Mrs. B. No; but as reason and friendship form Such a risk, such a state !
the basis of our union, though tempted to regard Ger. Faith! his perils were great.
it as a defect, I am wilıing to hope we shall be Blin. The blood of six others soon redden'd my both happy. I shall now leave you to give direc. sword
tions for your comfort and accommodation. Ger.
What a bounce, what a lie ! (Aside.)
(Pointing.) And six thrusts in the side, I fought till my blood in a torrent was
Blin. (Aside.) By all that's fortunate, the secret
door. pour'd. Ger. He foug..t till his blood in a torrent was immediately; but recollect, a father-in-law should
Mrs. B. I'll prepare my daughter to receive you pour'd. Blin.
be grave and sedate. Adieu !
[Exit. Mrs. B. Alas! what a state by such odds overpower'd!
VicBlin. Allons, Germain! the day's our own.
tory, my boy! I'm grown so grave and steady, Dlin. Stretched on the ground for dead, the they'll not suspect I could invent this trick. cowards rifled me, but fled on the approach of tra- Ger. Steady, with a vengeance! Ah! if you're Fellers, who, coming up, gave me every assistance other than Blinval, I shall look out for the world's in their power.
end. Mrs. B. Good heavens! I fear you must have Blin. But I'm determined to reform. suffered much from the wounds you received. Ger. Which way? Have you kept your chamber long?
Blin. By marrying. Blin. Hum! I have been a good while confined; Ger. Why, faith! if anything can tame a man, I haven't I, Germain ?
believe that may. Ger. That you have; I can prove it.
Blin My stars all shine 'propitious! and every Blin. But, excepting a weakness, no inconvenience time my presence is required, I'll lock my door, follows.
glide to my prison, and whip back, no one the Mrs. B. He is younger than I conceived, well wiser. made, and elegant. (Aside.) My last letter must Ger. But my master in the meantime appears ; have convinced you I was desirous to have all off goes my livery, and I'm cooped up in your points explained.
agreeable south tower, for having touched upon Blin. Oh! we'll explain ourselves off hand. Ger- the secret spring. main, endeavour to get me some decent clothes;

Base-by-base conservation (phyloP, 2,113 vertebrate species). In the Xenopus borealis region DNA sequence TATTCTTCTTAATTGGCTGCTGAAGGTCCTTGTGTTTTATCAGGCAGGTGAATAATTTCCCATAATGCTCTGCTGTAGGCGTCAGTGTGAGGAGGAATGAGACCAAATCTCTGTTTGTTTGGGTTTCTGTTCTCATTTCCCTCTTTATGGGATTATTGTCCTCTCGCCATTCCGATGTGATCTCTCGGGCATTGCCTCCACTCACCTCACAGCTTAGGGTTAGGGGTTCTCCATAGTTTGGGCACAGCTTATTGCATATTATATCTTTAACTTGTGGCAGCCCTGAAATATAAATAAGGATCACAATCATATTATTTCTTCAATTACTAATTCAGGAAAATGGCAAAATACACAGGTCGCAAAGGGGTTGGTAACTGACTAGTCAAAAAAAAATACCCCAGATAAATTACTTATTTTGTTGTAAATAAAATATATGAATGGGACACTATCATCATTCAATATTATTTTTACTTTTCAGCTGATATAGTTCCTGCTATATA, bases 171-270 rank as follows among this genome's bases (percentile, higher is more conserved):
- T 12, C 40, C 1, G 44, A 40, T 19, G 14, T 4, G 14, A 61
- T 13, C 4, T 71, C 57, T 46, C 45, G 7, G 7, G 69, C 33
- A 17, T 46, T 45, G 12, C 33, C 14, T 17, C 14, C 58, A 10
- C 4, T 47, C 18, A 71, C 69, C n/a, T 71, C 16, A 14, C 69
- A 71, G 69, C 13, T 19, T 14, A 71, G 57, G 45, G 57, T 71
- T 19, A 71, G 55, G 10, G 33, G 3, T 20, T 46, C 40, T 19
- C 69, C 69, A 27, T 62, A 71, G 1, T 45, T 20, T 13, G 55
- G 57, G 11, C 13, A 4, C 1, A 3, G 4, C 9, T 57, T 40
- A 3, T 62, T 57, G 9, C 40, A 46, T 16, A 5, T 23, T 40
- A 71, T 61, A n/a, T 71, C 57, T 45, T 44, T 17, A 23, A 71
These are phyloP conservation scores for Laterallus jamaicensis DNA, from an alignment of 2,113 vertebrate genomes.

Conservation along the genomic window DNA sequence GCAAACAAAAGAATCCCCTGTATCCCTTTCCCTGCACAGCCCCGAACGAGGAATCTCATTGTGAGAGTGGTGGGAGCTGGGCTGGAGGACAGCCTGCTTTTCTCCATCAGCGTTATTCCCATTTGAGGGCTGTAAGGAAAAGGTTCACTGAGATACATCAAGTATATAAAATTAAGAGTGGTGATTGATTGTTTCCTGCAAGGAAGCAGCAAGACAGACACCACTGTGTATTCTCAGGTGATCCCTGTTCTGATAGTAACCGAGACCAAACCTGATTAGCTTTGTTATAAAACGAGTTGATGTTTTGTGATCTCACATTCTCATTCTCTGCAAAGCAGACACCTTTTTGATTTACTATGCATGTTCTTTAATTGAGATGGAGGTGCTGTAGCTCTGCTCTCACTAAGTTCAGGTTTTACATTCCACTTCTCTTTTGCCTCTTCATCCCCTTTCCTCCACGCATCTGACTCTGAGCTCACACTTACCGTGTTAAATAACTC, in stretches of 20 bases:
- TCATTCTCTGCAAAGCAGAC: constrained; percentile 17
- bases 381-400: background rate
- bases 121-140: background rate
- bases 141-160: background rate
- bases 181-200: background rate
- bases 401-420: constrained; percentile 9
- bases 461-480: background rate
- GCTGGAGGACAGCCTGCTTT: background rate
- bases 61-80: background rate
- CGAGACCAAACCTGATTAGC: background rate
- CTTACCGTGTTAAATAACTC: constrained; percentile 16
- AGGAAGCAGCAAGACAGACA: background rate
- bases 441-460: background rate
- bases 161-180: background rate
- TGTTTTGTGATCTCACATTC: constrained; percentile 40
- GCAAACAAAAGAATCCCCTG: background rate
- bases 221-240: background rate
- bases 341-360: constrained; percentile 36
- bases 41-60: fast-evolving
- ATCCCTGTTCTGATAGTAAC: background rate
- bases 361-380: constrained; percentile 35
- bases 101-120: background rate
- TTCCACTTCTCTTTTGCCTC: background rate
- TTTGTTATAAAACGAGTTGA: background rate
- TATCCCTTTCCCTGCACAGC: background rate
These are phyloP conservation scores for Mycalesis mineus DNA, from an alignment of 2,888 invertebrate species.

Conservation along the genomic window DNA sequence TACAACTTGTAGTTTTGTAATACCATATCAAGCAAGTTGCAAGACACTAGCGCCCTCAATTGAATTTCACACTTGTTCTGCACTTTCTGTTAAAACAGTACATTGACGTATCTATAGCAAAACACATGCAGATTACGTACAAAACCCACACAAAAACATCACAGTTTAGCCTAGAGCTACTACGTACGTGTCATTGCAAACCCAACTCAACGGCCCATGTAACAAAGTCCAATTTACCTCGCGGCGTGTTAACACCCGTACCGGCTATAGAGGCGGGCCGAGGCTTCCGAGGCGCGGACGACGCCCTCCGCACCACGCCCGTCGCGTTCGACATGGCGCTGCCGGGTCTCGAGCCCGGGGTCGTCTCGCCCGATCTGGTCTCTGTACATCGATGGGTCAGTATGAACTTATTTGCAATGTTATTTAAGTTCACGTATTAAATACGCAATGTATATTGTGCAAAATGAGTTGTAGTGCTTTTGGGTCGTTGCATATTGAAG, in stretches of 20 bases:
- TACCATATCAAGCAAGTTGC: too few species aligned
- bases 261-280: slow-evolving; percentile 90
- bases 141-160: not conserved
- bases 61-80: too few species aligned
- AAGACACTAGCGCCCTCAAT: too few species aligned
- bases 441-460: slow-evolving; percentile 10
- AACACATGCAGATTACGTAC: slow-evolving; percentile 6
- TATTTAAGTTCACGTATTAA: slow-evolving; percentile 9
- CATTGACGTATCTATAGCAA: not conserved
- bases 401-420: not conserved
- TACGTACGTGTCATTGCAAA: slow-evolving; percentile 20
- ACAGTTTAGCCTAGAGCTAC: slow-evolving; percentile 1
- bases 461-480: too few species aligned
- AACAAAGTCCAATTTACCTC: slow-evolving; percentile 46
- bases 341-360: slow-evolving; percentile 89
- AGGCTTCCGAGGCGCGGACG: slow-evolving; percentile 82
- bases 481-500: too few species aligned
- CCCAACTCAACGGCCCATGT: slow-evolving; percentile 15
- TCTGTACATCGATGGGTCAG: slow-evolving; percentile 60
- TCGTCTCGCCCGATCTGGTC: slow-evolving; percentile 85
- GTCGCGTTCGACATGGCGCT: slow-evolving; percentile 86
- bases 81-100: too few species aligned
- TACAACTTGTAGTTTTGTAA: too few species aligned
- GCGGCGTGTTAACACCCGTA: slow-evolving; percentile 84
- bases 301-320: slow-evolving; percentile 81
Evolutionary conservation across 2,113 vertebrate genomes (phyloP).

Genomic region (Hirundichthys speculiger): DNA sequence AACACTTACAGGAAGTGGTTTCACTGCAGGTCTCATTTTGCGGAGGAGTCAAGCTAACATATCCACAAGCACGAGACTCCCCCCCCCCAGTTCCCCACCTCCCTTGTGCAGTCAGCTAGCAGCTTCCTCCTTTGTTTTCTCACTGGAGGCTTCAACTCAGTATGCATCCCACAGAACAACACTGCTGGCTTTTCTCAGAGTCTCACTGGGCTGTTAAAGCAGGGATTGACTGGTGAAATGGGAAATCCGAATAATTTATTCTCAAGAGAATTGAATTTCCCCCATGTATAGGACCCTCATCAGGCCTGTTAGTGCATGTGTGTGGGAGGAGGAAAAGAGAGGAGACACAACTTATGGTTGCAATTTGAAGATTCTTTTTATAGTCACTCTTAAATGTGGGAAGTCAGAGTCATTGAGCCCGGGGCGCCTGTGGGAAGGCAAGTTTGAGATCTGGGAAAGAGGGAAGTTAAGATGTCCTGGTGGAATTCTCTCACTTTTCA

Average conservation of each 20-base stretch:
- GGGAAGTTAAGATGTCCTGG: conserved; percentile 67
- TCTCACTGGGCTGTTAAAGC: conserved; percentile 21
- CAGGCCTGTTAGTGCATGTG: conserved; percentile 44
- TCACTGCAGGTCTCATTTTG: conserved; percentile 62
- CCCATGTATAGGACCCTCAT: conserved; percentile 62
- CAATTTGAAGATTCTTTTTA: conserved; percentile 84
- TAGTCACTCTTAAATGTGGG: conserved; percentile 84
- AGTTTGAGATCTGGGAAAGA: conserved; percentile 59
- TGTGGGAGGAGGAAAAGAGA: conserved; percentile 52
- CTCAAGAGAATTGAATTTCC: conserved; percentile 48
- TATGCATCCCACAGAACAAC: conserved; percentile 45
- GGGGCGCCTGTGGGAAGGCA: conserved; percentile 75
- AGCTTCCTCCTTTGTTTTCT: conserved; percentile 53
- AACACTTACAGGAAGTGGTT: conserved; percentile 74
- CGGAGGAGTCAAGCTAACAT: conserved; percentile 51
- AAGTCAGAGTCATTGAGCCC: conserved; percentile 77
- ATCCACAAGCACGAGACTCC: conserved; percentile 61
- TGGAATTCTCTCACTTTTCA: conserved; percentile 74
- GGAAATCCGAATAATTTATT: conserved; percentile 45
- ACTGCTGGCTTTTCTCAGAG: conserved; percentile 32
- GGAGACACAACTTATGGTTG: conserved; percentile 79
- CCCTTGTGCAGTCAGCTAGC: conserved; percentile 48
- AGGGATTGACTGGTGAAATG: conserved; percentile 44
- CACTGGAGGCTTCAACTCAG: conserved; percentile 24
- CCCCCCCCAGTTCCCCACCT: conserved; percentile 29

Blin. I shall rejoice in such good company. But I ashamed to see myself; I have the appear- see, the sun peeps forth; fogs, mists, and vapours ance
fly; here comes Rosina. Ger. Of a mountebank, precisely.
Ger. Then you'll dispense with me; so I'll escape
(Exit to the more foggy regions, where savoury fumes Mrs. B. Now we're alone, we can discourse on
exhale from the stew-pans, and the jolly butler disbusiness
tributes his rich gifts from the Widow's cellar. Dl.n. Certainly; but at this moment, I'm so con
[Exit. fused; the blows those rascals dealt, have made me so light-headed, so absent
Enter ROSINA. Mrs. B. Only one thing: it will be right to send a scttlement to an attorney's.
Ros. (Aside.) This, then, is my step-father; and Blin. Why, yes, it certainly will be quite right I must be respectful, and so forth : so says mamma. and necessary.
Heigho! Mrs. B. You consent, then, to keep the farm ?
Blin. (Aside.) She'll be astonished when she Blin. The farm! Oh! decided. Yes, yes, we'll perceives the prisoner. keop the farm.
(Going towards her.) Mfrs. B. But we must recollect my daughter: she Las just claims.
Ros. (Starting.) Oh, heavens! Can I believe my Blin. The greatest possible. She is so beau- eyes ? His very features! tiful! such a soft, tender air! so interesting, so Blin. What startles you, my little cousin ? have I charıning!
already the misfortuno to displease? Mrs. B. Really! How can you tell all this? Have Ros. No, sir; no, certainly not that; but I was you seen her?
struck with the resemblance to a friend; yes, sir, Blin. Seen her! Yes, I-Oh! no; but I speak an absent friend, too little known, and alas! too from report which is loud in her praise ; so, oblige unfortunate. Pardon me, sir, but my tongue falters, me, and drop the suit.
my heart throbs, and my face burns. I must beg Mis. B. Why, you forget-you drop tho suit. to retire.